The Rainbow Black Greeks: Part II
Being a lesbian in a sorority sometimes means having to make decisions heterosexual members don’t have to worry about. The freedom of being out has to be balanced with the realties of how people both in and outside of the sorority view them.
“I remember prior to coming out, I worked with the Amicettes, our auxiliary group for younger girls between the ages seven and twelve,” Toya said. “I made the decision after I started coming out to stop working with the girls because I didn’t want any drama. I didn’t want parents thinking I was going to “convert” their children. I’m sure that if there were issues raised, enough of my sorors would have squashed it, but I decided to move on to work with our scholarship and public relations committee.”
Regardless of the acceptance of their straight sorority members, there is no getting around the fact that being a lesbian in a chapter is “different”. Hannah notes that having the typical college workshop on black male and female relationships can be difficult if your relationship centers on black female and black female relationships. But on a personal level, Hannah feels like she’s treated just the same as her straight sisters, particularly when talking about their personal lives.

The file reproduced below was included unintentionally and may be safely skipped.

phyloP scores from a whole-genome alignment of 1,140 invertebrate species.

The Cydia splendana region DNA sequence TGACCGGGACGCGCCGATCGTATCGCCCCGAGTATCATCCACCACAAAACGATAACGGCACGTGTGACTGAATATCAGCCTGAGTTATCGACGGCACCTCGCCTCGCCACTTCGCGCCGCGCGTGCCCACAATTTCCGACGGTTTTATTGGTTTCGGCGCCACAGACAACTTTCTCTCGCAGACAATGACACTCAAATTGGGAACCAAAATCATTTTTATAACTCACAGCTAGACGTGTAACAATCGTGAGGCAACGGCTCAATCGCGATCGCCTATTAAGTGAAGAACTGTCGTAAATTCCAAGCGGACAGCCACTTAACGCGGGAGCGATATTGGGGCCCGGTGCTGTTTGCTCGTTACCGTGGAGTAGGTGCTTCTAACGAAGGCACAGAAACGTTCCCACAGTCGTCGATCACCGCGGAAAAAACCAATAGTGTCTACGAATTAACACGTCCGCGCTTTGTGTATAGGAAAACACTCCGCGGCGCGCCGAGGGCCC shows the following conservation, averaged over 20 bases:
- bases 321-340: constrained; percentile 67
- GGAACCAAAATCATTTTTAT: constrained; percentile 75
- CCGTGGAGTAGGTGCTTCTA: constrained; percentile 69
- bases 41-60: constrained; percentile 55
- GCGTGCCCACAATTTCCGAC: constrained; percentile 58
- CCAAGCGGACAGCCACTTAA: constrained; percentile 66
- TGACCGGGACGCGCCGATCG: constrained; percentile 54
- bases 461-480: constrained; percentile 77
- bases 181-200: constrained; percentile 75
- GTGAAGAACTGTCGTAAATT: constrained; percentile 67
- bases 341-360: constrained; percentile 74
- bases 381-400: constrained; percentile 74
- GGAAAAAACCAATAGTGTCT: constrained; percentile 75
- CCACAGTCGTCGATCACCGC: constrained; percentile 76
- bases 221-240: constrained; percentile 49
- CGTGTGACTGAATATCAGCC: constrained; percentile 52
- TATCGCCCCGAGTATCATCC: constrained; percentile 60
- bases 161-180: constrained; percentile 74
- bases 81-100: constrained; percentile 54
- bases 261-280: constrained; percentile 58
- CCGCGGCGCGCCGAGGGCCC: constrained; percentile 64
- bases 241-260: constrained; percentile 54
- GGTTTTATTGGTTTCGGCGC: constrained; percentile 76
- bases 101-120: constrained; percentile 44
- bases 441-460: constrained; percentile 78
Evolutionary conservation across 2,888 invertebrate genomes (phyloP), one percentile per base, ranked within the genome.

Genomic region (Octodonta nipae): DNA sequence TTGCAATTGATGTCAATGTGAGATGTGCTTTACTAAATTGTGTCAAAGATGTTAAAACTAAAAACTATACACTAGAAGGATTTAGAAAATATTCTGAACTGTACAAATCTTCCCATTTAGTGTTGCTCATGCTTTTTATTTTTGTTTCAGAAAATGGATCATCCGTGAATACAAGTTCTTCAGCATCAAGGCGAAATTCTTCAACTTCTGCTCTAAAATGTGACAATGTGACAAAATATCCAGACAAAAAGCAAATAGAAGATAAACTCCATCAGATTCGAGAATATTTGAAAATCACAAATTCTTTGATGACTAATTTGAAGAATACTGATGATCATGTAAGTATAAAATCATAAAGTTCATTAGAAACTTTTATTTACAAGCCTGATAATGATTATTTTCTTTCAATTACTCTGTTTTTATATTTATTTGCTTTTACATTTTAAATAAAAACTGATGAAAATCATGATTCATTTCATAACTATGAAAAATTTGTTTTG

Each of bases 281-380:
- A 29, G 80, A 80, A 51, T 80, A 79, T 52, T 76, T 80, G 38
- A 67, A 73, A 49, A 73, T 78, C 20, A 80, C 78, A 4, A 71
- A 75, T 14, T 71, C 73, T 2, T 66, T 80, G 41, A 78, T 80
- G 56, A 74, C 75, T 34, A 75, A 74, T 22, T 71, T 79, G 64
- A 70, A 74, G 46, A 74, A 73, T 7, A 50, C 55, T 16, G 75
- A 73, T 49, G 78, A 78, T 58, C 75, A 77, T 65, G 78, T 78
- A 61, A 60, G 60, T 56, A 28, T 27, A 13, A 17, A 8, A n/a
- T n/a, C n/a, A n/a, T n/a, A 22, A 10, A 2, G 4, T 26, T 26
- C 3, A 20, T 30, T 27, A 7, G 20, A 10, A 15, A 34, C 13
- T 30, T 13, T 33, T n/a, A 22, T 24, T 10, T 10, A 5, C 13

“My line sisters love me and have my back when crazy girls I’ve dated have had issues with me. We love each other just the same.”
Toya senses differences whenever her girlfriend comes to sorority events. It can be quite awkward when all of the women at a Zeta banquet stand up to sing a hymn, and Toya’s girlfriend is the only woman to sit among the male spouses. And teaching a same sex girlfriend that she can’t just pick up Toya’s sorority shirt and wear it somewhere is something that doesn’t happen in straight Black Greek households.
“Other sorors don’t have to worry about their partners having sorority calls and sign thrown up at them when they happen to drive their cars,” Toya laughs. “But otherwise, I think that my straight sisters and I have the same challenges of trying to balance relationships and sorority life.”
Still, one of the biggest challenges any fraternity or sorority has to accomplish is figuring out how to take heterogeneous backgrounds and have them coalesce around the organization’s principles and ideals. It happens everyday with members coming from different regions, socio economic background, and racial backgrounds. That said, some straight Black Greeks either don’t feel comfortable around gays and lesbians, or feel that same sex relationships go their faith. It’s a difficult challenge for both sides to navigate.
“Who I sleep with does not determine how profoundly I believe in [and will work for] service to all mankind,” Hannah says. “If the member, or prospective member embodies the values of the organization, what does their sex life have to do with anything? There are plenty of obnoxiously promiscuous heterosexuals in any organization, and if that has little to no bearing [on their membership], why should a self-respect homosexual be treated any differently?”